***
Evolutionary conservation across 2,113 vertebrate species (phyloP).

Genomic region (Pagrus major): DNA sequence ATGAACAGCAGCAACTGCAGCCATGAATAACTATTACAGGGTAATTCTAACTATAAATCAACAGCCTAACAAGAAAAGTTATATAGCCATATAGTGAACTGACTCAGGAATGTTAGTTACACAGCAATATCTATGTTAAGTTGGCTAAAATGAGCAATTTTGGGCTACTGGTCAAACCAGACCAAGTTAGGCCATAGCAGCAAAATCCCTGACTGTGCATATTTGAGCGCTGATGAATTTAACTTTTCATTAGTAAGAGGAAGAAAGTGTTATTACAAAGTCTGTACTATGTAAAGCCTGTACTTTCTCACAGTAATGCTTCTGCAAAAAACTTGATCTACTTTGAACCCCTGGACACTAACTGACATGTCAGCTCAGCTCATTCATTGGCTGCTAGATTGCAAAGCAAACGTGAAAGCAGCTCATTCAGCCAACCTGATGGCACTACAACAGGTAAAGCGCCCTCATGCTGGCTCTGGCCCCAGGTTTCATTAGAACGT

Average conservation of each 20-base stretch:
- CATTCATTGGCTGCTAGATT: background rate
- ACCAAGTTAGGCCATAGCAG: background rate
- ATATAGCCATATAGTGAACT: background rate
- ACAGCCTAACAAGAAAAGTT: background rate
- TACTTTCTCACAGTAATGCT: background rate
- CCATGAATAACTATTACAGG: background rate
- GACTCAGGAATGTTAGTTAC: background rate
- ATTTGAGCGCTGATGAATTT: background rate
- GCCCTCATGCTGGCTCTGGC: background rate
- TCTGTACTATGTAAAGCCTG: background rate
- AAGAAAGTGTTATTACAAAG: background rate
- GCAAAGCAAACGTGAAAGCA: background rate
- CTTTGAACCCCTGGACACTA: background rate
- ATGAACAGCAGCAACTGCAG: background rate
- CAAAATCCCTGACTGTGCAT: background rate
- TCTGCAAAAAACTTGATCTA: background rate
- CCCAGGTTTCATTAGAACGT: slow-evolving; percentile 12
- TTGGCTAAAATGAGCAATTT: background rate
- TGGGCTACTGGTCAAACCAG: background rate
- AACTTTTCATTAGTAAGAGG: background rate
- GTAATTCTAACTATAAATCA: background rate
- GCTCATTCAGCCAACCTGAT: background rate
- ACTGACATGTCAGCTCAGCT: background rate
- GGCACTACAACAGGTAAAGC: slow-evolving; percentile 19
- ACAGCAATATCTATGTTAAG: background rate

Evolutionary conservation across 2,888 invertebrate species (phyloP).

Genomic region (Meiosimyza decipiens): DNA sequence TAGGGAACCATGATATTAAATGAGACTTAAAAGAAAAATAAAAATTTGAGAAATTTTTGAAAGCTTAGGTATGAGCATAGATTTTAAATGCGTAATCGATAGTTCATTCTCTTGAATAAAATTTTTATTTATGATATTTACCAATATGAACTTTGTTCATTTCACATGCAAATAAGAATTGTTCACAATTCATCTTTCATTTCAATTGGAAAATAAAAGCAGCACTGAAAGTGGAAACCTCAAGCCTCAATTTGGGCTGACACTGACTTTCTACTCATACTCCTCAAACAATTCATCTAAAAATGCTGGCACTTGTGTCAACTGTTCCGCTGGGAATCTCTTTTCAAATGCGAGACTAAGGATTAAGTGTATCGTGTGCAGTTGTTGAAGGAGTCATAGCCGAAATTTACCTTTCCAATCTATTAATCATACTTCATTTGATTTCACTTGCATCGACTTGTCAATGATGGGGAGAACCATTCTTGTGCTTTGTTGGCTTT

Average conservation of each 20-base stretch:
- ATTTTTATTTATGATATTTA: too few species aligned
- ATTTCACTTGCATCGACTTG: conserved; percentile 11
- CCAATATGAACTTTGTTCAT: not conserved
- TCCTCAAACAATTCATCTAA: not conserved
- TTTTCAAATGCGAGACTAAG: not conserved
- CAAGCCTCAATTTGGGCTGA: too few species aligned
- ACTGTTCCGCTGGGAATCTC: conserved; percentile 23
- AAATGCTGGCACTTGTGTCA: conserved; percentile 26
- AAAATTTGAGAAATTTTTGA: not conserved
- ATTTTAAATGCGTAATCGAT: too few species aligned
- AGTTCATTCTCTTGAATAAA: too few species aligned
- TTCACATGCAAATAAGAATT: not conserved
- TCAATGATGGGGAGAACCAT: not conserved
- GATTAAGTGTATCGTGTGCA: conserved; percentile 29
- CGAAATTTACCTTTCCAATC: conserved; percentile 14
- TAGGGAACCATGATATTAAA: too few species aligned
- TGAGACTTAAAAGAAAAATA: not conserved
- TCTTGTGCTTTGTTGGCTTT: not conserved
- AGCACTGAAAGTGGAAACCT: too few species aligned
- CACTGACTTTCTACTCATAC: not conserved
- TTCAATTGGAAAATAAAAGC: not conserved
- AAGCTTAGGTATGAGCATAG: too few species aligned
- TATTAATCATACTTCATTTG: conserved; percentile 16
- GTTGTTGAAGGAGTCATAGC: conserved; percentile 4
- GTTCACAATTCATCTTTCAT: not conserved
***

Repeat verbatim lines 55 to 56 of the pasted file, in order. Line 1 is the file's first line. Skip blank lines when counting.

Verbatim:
- GTTGTTGAAGGAGTCATAGC: conserved; percentile 4
- GTTCACAATTCATCTTTCAT: not conserved